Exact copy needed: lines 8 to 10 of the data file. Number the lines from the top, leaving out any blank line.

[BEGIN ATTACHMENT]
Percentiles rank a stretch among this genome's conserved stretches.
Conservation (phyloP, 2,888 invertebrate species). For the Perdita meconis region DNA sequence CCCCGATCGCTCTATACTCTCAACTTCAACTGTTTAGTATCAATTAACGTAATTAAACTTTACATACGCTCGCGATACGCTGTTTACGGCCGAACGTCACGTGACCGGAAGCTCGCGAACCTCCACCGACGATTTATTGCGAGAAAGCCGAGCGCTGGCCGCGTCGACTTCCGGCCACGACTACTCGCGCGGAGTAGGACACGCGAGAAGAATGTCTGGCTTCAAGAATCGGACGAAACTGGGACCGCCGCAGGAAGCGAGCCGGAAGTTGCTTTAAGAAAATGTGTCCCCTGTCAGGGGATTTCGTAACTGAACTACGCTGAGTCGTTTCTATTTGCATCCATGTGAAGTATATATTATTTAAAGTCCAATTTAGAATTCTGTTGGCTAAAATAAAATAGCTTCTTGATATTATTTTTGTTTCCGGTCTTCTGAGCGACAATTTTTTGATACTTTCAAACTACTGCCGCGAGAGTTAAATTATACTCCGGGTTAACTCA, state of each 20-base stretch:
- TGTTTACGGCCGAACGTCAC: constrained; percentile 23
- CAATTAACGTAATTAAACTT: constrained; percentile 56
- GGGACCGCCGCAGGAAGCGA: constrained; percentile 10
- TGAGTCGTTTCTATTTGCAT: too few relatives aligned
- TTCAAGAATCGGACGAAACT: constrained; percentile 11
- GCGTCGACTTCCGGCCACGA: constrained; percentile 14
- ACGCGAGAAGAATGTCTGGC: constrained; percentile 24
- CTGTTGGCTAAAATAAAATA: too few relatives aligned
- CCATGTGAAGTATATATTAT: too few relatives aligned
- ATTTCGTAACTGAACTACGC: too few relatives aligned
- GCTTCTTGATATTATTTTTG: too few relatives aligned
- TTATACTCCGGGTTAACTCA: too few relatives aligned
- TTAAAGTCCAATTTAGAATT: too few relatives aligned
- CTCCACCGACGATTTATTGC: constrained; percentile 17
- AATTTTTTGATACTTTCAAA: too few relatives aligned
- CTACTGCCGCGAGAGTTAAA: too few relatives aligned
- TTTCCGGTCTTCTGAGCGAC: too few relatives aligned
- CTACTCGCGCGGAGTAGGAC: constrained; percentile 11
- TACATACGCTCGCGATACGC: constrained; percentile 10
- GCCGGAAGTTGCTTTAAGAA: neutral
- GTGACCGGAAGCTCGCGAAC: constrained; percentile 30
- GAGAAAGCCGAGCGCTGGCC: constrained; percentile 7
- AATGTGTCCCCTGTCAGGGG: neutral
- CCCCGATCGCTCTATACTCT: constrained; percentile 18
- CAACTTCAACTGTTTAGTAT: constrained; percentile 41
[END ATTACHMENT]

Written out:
- GCGTCGACTTCCGGCCACGA: constrained; percentile 14
- ACGCGAGAAGAATGTCTGGC: constrained; percentile 24
- CTGTTGGCTAAAATAAAATA: too few relatives aligned